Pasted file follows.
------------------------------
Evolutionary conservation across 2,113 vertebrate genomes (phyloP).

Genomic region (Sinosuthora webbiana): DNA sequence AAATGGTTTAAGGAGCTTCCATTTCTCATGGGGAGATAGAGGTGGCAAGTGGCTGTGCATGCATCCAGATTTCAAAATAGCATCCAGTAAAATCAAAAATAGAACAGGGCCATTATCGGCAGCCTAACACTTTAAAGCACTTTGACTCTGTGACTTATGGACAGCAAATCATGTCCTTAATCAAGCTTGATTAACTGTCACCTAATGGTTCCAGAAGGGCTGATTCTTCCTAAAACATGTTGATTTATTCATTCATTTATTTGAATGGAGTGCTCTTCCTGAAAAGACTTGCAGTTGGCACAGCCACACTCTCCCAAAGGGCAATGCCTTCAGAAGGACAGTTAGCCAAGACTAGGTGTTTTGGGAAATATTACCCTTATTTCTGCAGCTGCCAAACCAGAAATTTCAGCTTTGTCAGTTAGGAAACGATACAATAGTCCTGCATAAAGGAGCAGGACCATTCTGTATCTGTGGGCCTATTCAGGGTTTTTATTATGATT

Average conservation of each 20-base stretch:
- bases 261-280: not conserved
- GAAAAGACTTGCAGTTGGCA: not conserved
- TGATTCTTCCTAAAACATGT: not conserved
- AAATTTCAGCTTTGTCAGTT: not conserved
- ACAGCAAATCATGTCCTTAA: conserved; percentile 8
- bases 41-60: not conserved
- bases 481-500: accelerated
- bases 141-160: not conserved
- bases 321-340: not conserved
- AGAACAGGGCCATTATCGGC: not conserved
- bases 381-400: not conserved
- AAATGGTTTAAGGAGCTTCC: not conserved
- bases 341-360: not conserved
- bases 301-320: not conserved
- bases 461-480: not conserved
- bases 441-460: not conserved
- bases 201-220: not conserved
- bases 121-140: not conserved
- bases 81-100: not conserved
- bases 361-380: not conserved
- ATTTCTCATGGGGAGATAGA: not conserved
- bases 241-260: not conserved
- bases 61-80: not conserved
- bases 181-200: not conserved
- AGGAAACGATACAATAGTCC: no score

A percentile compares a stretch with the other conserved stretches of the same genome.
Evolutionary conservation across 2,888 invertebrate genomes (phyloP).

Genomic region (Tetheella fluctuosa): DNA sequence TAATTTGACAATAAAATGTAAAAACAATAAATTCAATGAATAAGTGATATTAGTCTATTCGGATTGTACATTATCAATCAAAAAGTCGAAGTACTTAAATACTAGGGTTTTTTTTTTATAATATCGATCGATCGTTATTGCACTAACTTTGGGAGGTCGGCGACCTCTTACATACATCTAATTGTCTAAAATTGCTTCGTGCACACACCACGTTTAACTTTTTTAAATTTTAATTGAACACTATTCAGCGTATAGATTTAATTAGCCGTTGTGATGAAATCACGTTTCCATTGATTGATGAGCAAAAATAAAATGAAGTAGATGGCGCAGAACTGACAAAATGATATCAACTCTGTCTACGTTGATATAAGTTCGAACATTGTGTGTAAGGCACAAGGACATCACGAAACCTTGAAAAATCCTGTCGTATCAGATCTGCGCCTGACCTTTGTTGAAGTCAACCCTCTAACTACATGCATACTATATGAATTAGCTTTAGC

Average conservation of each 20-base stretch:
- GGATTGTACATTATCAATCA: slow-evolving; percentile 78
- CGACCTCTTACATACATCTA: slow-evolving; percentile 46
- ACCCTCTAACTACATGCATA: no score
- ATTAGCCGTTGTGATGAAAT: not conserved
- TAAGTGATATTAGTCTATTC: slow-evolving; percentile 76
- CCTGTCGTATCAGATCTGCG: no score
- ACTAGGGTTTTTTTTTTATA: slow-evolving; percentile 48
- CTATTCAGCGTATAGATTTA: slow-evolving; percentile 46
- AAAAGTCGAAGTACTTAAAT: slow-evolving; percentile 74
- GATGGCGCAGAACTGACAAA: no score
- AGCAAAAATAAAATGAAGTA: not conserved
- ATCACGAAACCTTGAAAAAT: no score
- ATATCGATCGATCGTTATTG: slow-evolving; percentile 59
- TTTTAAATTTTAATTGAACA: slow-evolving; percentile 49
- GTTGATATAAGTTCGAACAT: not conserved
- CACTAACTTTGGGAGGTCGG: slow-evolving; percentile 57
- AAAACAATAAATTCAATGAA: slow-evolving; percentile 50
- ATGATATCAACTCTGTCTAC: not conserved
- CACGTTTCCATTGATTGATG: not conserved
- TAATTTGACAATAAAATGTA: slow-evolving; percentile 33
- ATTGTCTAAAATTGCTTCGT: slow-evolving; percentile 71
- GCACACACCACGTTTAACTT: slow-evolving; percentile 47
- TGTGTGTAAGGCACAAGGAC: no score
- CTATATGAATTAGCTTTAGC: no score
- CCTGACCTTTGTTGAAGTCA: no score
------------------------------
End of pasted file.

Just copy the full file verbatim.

Evolutionary conservation across 2,113 vertebrate genomes (phyloP).

Genomic region (Sinosuthora webbiana): DNA sequence AAATGGTTTAAGGAGCTTCCATTTCTCATGGGGAGATAGAGGTGGCAAGTGGCTGTGCATGCATCCAGATTTCAAAATAGCATCCAGTAAAATCAAAAATAGAACAGGGCCATTATCGGCAGCCTAACACTTTAAAGCACTTTGACTCTGTGACTTATGGACAGCAAATCATGTCCTTAATCAAGCTTGATTAACTGTCACCTAATGGTTCCAGAAGGGCTGATTCTTCCTAAAACATGTTGATTTATTCATTCATTTATTTGAATGGAGTGCTCTTCCTGAAAAGACTTGCAGTTGGCACAGCCACACTCTCCCAAAGGGCAATGCCTTCAGAAGGACAGTTAGCCAAGACTAGGTGTTTTGGGAAATATTACCCTTATTTCTGCAGCTGCCAAACCAGAAATTTCAGCTTTGTCAGTTAGGAAACGATACAATAGTCCTGCATAAAGGAGCAGGACCATTCTGTATCTGTGGGCCTATTCAGGGTTTTTATTATGATT

Average conservation of each 20-base stretch:
- bases 261-280: not conserved
- GAAAAGACTTGCAGTTGGCA: not conserved
- TGATTCTTCCTAAAACATGT: not conserved
- AAATTTCAGCTTTGTCAGTT: not conserved
- ACAGCAAATCATGTCCTTAA: conserved; percentile 8
- bases 41-60: not conserved
- bases 481-500: accelerated
- bases 141-160: not conserved
- bases 321-340: not conserved
- AGAACAGGGCCATTATCGGC: not conserved
- bases 381-400: not conserved
- AAATGGTTTAAGGAGCTTCC: not conserved
- bases 341-360: not conserved
- bases 301-320: not conserved
- bases 461-480: not conserved
- bases 441-460: not conserved
- bases 201-220: not conserved
- bases 121-140: not conserved
- bases 81-100: not conserved
- bases 361-380: not conserved
- ATTTCTCATGGGGAGATAGA: not conserved
- bases 241-260: not conserved
- bases 61-80: not conserved
- bases 181-200: not conserved
- AGGAAACGATACAATAGTCC: no score

A percentile compares a stretch with the other conserved stretches of the same genome.
Evolutionary conservation across 2,888 invertebrate genomes (phyloP).

Genomic region (Tetheella fluctuosa): DNA sequence TAATTTGACAATAAAATGTAAAAACAATAAATTCAATGAATAAGTGATATTAGTCTATTCGGATTGTACATTATCAATCAAAAAGTCGAAGTACTTAAATACTAGGGTTTTTTTTTTATAATATCGATCGATCGTTATTGCACTAACTTTGGGAGGTCGGCGACCTCTTACATACATCTAATTGTCTAAAATTGCTTCGTGCACACACCACGTTTAACTTTTTTAAATTTTAATTGAACACTATTCAGCGTATAGATTTAATTAGCCGTTGTGATGAAATCACGTTTCCATTGATTGATGAGCAAAAATAAAATGAAGTAGATGGCGCAGAACTGACAAAATGATATCAACTCTGTCTACGTTGATATAAGTTCGAACATTGTGTGTAAGGCACAAGGACATCACGAAACCTTGAAAAATCCTGTCGTATCAGATCTGCGCCTGACCTTTGTTGAAGTCAACCCTCTAACTACATGCATACTATATGAATTAGCTTTAGC

Average conservation of each 20-base stretch:
- GGATTGTACATTATCAATCA: slow-evolving; percentile 78
- CGACCTCTTACATACATCTA: slow-evolving; percentile 46
- ACCCTCTAACTACATGCATA: no score
- ATTAGCCGTTGTGATGAAAT: not conserved
- TAAGTGATATTAGTCTATTC: slow-evolving; percentile 76
- CCTGTCGTATCAGATCTGCG: no score
- ACTAGGGTTTTTTTTTTATA: slow-evolving; percentile 48
- CTATTCAGCGTATAGATTTA: slow-evolving; percentile 46
- AAAAGTCGAAGTACTTAAAT: slow-evolving; percentile 74
- GATGGCGCAGAACTGACAAA: no score
- AGCAAAAATAAAATGAAGTA: not conserved
- ATCACGAAACCTTGAAAAAT: no score
- ATATCGATCGATCGTTATTG: slow-evolving; percentile 59
- TTTTAAATTTTAATTGAACA: slow-evolving; percentile 49
- GTTGATATAAGTTCGAACAT: not conserved
- CACTAACTTTGGGAGGTCGG: slow-evolving; percentile 57
- AAAACAATAAATTCAATGAA: slow-evolving; percentile 50
- ATGATATCAACTCTGTCTAC: not conserved
- CACGTTTCCATTGATTGATG: not conserved
- TAATTTGACAATAAAATGTA: slow-evolving; percentile 33
- ATTGTCTAAAATTGCTTCGT: slow-evolving; percentile 71
- GCACACACCACGTTTAACTT: slow-evolving; percentile 47
- TGTGTGTAAGGCACAAGGAC: no score
- CTATATGAATTAGCTTTAGC: no score
- CCTGACCTTTGTTGAAGTCA: no score